Veteran's Day 2011
Today is Veteran's Day. That it's both 11/11/11 in the US and 11/11/11 in Europe is entirely coincidental.
What is Veteran's Day? It started as Armistice Day celebrating the end of the War to End All Wars. Then, the next War came along. And then a few more that weren't quite so big but just as dangerous for those who fought in them and left widows and orphans and childless parents just as much.
So, what was a day to remember those who fought one war has since become a remembrance for the veterans of all the wars fought since 1775. (Lexington and Concord happened in 1775 and we mark those as the American Revolution. The country's a tad older than we claim.)
It is a good time also to think about where we are as a country. To consider what we've got and how we got it.
We live in a country with some seriously divided politics. Lots of people are more than a little concerned that the President of the United States is more than just a bad President. They're concerned that he will ultimately undermine the freedom and liberty that we've had for over two centuries.
Other people are holding long-term protests that started because of the excessive power held by the wealthy in this country. It's hard to say if that's still the focus, but that was the starting point.
Here's the rub: most of the first group? We own guns. A few own lots of guns. The second group? In many cases, like in Little Rock, the police negotiated with them to relocate their protest after a few days because of the law.
Now, there's some kooks in the first group that have planned and attempted wrong-headed things with their weaponry. And some kooks in the second that have done damage and are really just anarchists in disguise.
But in the long run, the first group is waiting until November 2012 and January 2013 to have a new President. Rather than organizing militias on the square as our Founding Fathers did, we're looking at the varied candidates and seeking to get the votes to correct what we see as the wrong direction.
The second group is, really, out for the same thing. They want the people they support, that they elected to stand for the principles that were claimed in the election. And the governments that they protest? They've negotiated, conversed, and only had isolated incidents of excessive (but still non-lethal) force. True, there have been places that the whole protest has gone crazy and government response has been more forceful, but in general: the NYPD hasn't cleared Zuccotti Park with machine guns and bayonets.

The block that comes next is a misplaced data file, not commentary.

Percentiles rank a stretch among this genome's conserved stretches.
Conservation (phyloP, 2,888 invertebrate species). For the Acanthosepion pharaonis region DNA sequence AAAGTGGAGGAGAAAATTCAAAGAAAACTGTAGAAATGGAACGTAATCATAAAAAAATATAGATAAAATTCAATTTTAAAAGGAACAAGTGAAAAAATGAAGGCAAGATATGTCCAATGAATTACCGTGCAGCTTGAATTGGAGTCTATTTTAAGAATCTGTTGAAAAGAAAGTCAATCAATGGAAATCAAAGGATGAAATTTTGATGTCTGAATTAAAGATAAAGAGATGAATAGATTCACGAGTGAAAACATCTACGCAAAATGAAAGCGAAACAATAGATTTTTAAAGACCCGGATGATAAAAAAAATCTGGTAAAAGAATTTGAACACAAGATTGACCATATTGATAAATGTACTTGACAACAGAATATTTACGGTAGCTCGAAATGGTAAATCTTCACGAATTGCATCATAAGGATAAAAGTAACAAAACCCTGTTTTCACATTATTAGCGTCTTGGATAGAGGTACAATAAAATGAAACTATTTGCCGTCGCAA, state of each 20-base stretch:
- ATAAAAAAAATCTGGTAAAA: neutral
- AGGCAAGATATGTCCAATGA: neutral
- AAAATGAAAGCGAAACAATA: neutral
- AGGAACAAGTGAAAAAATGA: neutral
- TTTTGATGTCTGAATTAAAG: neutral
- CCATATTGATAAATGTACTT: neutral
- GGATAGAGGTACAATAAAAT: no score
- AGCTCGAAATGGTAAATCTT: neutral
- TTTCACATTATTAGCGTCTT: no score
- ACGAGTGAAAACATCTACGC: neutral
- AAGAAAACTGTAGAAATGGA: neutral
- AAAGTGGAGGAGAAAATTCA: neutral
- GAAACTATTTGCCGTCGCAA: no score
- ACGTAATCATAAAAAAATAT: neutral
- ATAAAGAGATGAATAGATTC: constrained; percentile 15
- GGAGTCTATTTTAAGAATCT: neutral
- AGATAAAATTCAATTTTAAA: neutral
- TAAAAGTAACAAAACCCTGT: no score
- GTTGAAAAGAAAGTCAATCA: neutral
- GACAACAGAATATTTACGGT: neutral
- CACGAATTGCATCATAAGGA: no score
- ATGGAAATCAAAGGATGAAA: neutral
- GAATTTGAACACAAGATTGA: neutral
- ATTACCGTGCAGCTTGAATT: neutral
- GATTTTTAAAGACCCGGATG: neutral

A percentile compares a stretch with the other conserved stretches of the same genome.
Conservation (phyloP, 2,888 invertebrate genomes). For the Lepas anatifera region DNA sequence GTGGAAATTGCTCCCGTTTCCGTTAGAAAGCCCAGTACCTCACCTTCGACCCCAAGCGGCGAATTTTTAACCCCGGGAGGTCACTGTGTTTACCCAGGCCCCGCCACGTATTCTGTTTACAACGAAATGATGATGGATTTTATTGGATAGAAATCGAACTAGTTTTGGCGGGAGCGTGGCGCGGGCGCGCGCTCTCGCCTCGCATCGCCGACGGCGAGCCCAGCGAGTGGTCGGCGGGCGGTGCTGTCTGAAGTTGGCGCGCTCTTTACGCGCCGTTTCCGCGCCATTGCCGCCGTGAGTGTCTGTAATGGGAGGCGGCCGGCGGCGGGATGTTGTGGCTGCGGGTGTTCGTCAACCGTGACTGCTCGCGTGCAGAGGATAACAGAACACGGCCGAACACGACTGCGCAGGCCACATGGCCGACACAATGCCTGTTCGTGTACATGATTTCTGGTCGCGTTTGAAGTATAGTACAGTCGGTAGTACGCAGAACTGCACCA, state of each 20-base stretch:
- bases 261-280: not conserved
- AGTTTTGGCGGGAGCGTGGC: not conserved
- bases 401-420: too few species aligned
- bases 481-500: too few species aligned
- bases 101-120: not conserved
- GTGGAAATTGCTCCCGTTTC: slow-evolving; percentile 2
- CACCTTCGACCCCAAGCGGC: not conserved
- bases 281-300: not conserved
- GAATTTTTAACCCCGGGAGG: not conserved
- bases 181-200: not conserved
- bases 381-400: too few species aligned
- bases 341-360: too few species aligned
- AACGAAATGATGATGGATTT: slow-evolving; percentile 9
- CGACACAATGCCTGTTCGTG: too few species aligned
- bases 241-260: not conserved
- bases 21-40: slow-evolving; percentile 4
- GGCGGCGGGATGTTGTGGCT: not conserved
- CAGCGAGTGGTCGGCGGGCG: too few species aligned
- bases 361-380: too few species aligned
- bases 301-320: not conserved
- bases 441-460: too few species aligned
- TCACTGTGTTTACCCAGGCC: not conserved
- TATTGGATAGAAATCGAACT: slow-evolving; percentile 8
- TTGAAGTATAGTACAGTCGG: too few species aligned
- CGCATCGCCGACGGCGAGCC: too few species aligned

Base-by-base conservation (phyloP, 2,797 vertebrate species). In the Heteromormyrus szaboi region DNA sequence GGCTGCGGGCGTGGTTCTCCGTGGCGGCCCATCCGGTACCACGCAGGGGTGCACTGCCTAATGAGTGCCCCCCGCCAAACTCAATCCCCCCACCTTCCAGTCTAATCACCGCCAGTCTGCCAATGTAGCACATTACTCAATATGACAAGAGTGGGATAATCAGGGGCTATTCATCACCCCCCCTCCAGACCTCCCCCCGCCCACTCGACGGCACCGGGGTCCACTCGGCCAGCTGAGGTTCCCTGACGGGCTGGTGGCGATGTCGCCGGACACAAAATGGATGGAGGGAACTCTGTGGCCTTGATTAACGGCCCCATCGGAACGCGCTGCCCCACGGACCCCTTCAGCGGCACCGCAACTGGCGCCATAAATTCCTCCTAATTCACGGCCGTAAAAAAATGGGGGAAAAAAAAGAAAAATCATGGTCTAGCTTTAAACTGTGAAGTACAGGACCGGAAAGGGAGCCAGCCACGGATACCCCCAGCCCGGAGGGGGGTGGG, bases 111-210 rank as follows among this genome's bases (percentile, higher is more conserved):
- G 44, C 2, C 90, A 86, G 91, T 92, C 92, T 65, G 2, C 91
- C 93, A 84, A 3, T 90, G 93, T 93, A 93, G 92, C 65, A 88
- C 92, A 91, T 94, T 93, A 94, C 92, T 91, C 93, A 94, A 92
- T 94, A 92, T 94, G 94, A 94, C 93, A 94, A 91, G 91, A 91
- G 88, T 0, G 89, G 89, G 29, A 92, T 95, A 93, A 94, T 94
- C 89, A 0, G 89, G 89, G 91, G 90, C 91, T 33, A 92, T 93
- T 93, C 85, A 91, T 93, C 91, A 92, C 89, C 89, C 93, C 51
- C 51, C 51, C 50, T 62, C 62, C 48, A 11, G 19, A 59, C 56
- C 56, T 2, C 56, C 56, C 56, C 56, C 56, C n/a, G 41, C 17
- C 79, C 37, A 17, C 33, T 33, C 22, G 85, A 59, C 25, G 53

And it is because of the veterans that have fought from Lexington and Concord down through the ages, the ones who stand guard at the DMZ in Korea, the ones who seek the enemy in Afghanistan, and the ones who put the supply lines together from bases here at home. From the Rangers at Pointe du Hoc to Merrill's Marauders, to the 54th Massachusetts and to the Marines that stormed Tripoli, the Berlin Airlifters and the Navy SEALs, Minutemen and Minuteman Missile troops.
Because of these men and women, from draftees to volunteers, A1Cs to Fleet Admirals with Lance Corporals and Captains between, we get to fuss and fume in this country. We complain about the cost of running water or the stagnation in Congress or that it's too hard to be a millionaire or that the 99-week unemployment has run out.
And darn few of us go to prison for it. Mostly it takes actually doing something damaging to go to prison. Fewer still are killed for it. We actually have "Riot Police" in America that deploy with big shields and tear gas and sticks. Other countries? They put their army in the street with tanks and machine guns.
Their so-called presidents cause opposition leaders to disappear. Their peaceful gatherings are not negotiated with but gunned down.
So, from the Tea Party to the Occupy Wherevers, from the GOP to the Democrats, from the Libertarians to the Constitution Party, from Americans United for the Separation of Church and State to the Theocracy Movement, let's try something today:
Set it aside. Thank a veteran. Thank a lot of veterans. Think about what they have lived and died to put in front of us all: the freedom to disagree and to guide a nation peacefully. And let's do it. We are capable of finding a way.
After all, if a group of odd-assorted riflemen in Massachusetts (who has guns in MA now?) can release freedom, if it can defended from enemies foreign and domestic, and if it's worth cheering the hope of freedom around the world, should we not be striving to make it work here?
Let's do this. Blood was spilled, lives were lived that we could. Do we dare spit on the opportunity we've been handed?
I dare not.